The annual MSTMT fashion show empowers young women of color

STYLE AND SUBSTANCE: The annual fashion show raises funds that support programming for the 112 teens and preteens currently enrolled in My Sistah Taught Me That. “Modeling promotes self-esteem,” says organization founder Leslie Council Lake, pictured at left, in hat. “You’ve gotta walk with your shoulders back and head held high.” Photos courtesy of Lake

“We do everything — we literally do life together,” says Leslie Council Lake, founder of My Sistah Taught Me That. The local developmental and mentoring program works to empower black and brown girls ages 11-19. From creating a safe space to talk about any issues the girls face to esteem building and future planning, MSTMT aims to impact all areas of the journey from childhood to adulthood. Twice-weekly meetings include counseling, social work, lessons on hygiene and setting goals.

“One thing I’m really dedicated to, for our youth, is exposure: getting off this mountain, sometimes, and seeing other people who look like them in positions of leadership,” Lake says. “We’re so used to being the only one — the only one in the classroom, the only one in the boardroom — that we forget that there are other people who look like us who are also successful.” By exposing the girls in MSTMT to women in leadership roles, Lake explains, they can have someone to look up to.

Another confidence builder is MSTMT’s annual fashion show, which also serves as time for budding models to shine on the runway while also raising funds for the program. The 2018 MSTMT Fashion Show will take place at Celine and Company on Sunday, Aug. 26.

“Modeling promotes self-esteem,” says Lake. “You’ve gotta walk with your shoulders back and head held high.” Girls in the program who don’t wish to model can work as a hostess or greeter at the event, or sell merchandise for MSTMT, developing financial and people skills.

Now in its third year, the fashion show didn’t break even on its first go but attracted about 250 viewers and raised around $2,000 after expenses last year. Along with showcasing fashions from Nest Boutique and She Gets Dressed, the event also hosts vendors selling jewelry, offering community services and more.

That money generated from the fashion show funds programming for the 112 teens and preteens currently enrolled. “They all get served in different ways,” Lake explains. For those who, due to involvement with sports and other extracurricular activities, can’t make the after-school meetings, MSTMT goes into Asheville high and middle schools and recently partnered with the Erwin school district to provide the same programming.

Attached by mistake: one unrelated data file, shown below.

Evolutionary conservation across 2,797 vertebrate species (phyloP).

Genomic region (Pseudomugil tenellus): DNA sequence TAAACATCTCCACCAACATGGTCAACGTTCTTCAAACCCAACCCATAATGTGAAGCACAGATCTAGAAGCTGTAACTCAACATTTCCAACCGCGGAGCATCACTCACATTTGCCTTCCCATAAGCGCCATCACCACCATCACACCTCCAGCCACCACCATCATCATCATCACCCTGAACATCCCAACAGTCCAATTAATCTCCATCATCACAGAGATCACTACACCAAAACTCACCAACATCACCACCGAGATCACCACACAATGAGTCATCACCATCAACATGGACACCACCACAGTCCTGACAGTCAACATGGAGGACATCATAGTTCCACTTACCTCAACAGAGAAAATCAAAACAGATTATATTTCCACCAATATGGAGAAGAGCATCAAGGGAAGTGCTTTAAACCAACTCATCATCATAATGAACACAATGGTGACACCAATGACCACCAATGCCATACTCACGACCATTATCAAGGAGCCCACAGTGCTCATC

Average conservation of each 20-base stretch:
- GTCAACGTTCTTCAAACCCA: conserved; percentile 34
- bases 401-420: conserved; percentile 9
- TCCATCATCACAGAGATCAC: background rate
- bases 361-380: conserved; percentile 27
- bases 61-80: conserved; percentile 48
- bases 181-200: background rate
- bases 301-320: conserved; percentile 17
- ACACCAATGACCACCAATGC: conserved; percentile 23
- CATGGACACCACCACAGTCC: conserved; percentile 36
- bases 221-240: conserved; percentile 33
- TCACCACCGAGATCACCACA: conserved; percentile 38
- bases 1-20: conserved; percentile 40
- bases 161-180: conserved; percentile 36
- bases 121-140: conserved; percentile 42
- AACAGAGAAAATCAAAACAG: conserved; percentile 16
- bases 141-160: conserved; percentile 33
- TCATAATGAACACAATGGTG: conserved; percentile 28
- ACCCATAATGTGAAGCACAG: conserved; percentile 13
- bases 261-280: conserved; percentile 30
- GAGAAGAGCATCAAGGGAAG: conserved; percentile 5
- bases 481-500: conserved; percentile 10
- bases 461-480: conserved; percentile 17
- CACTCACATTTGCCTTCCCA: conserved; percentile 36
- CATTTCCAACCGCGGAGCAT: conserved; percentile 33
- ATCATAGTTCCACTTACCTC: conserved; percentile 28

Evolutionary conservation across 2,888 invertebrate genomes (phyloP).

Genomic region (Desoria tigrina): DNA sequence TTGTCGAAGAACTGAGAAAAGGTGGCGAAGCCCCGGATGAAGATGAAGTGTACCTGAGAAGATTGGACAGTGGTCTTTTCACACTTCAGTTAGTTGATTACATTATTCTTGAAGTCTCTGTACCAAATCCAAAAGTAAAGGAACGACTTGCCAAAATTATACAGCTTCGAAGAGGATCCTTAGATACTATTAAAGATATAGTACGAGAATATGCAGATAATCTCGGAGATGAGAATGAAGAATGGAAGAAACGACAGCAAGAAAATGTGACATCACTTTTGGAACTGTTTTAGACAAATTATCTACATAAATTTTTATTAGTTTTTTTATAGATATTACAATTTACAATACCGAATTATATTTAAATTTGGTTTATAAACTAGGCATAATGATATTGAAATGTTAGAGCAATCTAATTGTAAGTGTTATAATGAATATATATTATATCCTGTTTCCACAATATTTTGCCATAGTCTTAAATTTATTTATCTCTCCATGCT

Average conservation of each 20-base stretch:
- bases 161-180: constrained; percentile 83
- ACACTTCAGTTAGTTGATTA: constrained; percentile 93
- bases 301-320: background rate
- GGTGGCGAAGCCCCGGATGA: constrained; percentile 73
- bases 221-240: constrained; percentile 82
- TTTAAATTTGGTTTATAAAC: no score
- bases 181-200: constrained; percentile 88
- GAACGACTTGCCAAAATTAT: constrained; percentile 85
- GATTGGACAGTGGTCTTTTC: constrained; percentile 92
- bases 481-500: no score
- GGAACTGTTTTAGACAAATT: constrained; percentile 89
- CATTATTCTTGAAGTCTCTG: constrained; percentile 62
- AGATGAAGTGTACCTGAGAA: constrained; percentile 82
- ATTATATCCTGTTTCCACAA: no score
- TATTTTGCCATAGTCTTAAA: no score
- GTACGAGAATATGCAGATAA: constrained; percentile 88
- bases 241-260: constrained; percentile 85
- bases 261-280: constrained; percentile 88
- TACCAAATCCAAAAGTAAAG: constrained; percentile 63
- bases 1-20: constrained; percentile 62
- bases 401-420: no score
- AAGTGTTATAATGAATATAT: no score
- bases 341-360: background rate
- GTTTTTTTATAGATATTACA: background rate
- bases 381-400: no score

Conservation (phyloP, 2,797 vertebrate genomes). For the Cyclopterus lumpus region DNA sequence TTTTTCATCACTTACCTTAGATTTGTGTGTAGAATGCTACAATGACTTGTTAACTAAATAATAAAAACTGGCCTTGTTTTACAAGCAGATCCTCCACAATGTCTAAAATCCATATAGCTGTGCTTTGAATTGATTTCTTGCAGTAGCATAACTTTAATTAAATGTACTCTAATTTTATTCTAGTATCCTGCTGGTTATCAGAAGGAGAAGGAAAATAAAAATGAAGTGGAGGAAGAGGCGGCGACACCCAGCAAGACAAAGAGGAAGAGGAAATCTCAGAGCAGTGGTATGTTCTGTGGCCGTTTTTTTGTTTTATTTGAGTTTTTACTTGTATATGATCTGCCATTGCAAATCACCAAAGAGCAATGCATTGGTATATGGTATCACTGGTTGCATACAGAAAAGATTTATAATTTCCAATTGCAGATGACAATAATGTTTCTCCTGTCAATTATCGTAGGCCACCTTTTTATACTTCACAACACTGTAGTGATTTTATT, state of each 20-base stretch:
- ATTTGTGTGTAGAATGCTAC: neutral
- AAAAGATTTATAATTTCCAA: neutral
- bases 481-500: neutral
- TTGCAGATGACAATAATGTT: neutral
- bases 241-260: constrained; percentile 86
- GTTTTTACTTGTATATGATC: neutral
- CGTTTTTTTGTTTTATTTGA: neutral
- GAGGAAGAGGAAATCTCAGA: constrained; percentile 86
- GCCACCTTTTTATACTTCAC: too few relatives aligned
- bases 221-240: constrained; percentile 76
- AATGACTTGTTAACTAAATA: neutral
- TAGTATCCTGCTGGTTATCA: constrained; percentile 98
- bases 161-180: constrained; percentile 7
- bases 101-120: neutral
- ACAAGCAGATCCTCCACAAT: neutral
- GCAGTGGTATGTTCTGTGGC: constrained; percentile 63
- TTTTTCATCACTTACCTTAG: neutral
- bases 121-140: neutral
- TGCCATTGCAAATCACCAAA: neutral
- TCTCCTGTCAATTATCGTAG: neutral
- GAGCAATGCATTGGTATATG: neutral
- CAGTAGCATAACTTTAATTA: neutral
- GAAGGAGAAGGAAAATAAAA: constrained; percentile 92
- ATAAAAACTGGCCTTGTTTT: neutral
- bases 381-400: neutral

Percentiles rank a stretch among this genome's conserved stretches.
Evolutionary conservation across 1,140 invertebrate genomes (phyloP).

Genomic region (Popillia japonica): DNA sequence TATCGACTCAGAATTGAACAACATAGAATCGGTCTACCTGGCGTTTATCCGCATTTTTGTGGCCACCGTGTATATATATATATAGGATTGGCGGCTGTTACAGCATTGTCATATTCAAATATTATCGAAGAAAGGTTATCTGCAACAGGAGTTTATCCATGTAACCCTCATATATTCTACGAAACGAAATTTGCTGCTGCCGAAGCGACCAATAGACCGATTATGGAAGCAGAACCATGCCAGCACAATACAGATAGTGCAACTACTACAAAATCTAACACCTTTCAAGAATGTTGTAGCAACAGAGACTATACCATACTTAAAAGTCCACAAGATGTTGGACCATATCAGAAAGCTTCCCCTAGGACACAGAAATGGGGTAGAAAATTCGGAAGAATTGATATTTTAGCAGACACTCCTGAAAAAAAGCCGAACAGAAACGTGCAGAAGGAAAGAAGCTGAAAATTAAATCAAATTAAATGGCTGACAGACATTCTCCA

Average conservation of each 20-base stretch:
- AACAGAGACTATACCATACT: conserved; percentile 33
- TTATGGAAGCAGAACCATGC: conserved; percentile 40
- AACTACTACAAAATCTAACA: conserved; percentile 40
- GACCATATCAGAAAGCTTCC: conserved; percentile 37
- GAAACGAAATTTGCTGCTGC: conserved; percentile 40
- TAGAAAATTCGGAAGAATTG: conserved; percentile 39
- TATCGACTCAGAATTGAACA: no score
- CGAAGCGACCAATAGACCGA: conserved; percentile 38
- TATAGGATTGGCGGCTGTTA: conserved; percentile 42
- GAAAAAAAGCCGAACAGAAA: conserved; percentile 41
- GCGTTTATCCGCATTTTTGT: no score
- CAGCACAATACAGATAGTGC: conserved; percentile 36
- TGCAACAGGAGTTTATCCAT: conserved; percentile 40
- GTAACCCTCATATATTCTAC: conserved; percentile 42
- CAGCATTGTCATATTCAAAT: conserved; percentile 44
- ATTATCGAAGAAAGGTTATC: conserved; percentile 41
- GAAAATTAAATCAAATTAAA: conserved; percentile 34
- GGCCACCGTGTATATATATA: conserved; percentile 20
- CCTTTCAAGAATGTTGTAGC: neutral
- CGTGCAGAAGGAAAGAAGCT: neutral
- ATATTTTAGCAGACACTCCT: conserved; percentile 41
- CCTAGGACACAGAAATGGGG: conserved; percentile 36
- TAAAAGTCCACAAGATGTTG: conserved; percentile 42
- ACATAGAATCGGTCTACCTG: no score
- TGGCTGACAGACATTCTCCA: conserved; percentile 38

Meetings always entail a meal (as some students face the challenge of adequate access to healthy food) and might include a speaker, a discussion of what’s going on at home, progress in school and sometimes “the difficult conversations” about disciplinary problems, Lake says. But there are plenty of opportunities for fun, too: Monthly outings can take the group on a hike at nearby DuPont State Recreational Forest — Lake likes to introduce the girls to sites in their own backyard that tourists pay to visit — or to the urban setting of Atlanta, among other destinations.

This year’s college trip will give students an opportunity to check out Clemson University, Georgia Tech, the University of South Carolina and other institutions. “They have to qualify for that,” Lake says of the tour. “They have to have the grades, write an essay and do research on at least one of the colleges.”

Recently, students from MSTMT and its affiliate program, My Daddy Taught Me That, attended Kids Across America, a summer camp in Branson, Mo. “It was a culture shock for most of our kids,” says Lake. A number of the group members had never traveled that far, “and they had never seen that many kids of color in one place.”

She adds, “They get tucked into their housing communities. It’s one way in, one way out, and the only time they leave is when they’re getting on a bus to go to school. … There’s more to the world than just Asheville.”

MSTMT launched two years ago. MDTMT, which was established in 2010 by Keynon Lake (who is now Leslie’s husband). Keynon had been approached a number of times about doing a girls program, and Leslie was already involved with similar work. It made sense to partner under the MDTMT umbrella.

So why are the program names slightly different? MDTMT works with young men who often grow up without a father figure in the house and, similarly, MSTMT “is specifically for young girls growing up in single-parent homes without a father,” Leslie explains. 

But the girls do have that female-figure to look up to and learn from. “Mom’s working really, really hard, and we’re not trying to replace her,” Leslie says. She calls her own community-minded, hardworking mother “superdedicated and phenomenal” but remembers as a girl, “I was always longing for a sibling — someone I could spend time with and talk to.”

The mentors of MSTMT aim to be just that: a positive presence, a sympathetic ear and a role model.

WHAT: 2018 MSTMT Fashion Show
WHERE: Celine and Company, 49 Broadway
WHEN: Sunday, Aug. 26, 3 p.m. $12.


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About Alli Marshall
Alli Marshall has lived in Asheville for more than 20 years and loves live music, visual art, fiction and friendly dogs. She is the winner of the 2016 Thomas Wolfe Fiction Prize and the author of the novel "How to Talk to Rockstars," published by Logosophia Books. Follow me @alli_marshall

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